I became quite naturally a vegetarian. I could not partake anymore in this colossal bloodbath all over the globe, hidden from our eyes, but very real for each one of those poor creatures that are slaughtered without mercy. I tried to get up early, though I usually fell short by a couple of hours from the time, one gets up in ashrams – 4 a.m. I practised yoga and meditation, and tried to catch any negative thought/ emotion before it could lodge itself in my mind. Wishing well for everyone and doing what feels right, was the basic motto for my life. I enjoyed singing bhajans and even more listening to and reciting myself Vedic shlokas. I tried to follow for us westerners rather unusual rules, like ‘the freer you give from what you have (knowledge, wealth, etc.) the more you will receive’. I stopped being overly concerned about ‘fulfilling my desires’ that – so we were taught in psychology class in Europe – was paramount for mental health. I trusted Indian wisdom more than western psychology. There were times when all this was easy and many unbelievable coincidences happened, indicating that there is indeed a ‘God’ making his caring Presence felt.  There were also many dry times, when it was difficult and I almost despaired at being neither here (immersed in worldly matters) nor there (knowing the truth).

Meanwhile 33 years have passed in India and I still have not been in Australia. I feel at home in Hindu Dharma. When somebody asks me, “are you Christian?” (which happens frequently), my answer is, “I am Hindu”. Have I discovered that underlying Presence that is claimed to be our essence?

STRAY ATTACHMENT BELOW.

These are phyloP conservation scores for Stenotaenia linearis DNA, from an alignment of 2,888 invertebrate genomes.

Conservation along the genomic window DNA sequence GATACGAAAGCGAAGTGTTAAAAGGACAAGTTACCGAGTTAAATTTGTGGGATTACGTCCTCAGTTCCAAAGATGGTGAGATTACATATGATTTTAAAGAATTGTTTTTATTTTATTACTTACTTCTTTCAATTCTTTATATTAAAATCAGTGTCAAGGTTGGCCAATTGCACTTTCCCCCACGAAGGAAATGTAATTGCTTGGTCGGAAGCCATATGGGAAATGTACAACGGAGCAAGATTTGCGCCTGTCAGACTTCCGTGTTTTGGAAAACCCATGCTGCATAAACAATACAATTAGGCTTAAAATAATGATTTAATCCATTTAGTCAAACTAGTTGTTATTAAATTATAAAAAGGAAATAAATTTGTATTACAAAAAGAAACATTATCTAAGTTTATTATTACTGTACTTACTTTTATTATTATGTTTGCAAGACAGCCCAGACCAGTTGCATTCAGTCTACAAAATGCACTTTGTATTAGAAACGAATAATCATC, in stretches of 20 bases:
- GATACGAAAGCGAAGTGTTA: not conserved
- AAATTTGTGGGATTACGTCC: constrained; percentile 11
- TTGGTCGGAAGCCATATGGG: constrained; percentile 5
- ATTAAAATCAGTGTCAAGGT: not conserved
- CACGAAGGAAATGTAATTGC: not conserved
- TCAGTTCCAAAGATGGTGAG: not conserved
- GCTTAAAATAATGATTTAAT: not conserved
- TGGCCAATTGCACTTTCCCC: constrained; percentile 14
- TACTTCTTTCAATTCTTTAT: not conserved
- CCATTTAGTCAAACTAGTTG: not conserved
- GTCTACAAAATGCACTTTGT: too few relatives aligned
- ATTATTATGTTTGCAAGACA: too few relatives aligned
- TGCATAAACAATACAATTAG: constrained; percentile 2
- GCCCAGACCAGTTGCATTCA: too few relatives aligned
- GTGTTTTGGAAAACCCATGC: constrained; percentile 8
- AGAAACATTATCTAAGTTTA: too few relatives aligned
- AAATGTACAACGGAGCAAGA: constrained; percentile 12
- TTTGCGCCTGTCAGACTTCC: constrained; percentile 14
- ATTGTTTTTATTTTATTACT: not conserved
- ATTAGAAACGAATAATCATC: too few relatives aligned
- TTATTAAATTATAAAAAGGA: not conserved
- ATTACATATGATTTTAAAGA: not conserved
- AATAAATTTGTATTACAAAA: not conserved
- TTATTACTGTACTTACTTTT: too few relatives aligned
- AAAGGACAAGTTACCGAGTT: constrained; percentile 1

Yes and no. Yes, because I had glimpses of a different state of awareness that feels special and yet completely natural. When this state occurs, life is immensely worthwhile, never mind whether pleasant or unpleasant things happen on the outside.

No, because shifting into this state and remaining in it, is not in my control. It is only occasionally ‘granted’.

Apart from discovering that there is indeed a different, blessed way of being, there are many other benefits that India granted. Death lost its sting to a great extent. I released that belief in rebirth is more than a belief – it is logical and scientific research supports it, too. The law of Karma also makes much more sense when it is stretched over many lives and it helps to accept one’s present situation and the differences between humans. This acceptance is not fatalism. It is in fact helpful in bringing about a change in the situation, if so needed. Thoughts lost their power to a certain extent, as there is a witness at the back watching them, though their flow has not stopped and so far, does not even seem to be stoppable. The most important aspect however is: I developed great trust in That what upholds me and everyone or should I say, trust in Bhagawan?  Actually, I could not imagine living without it.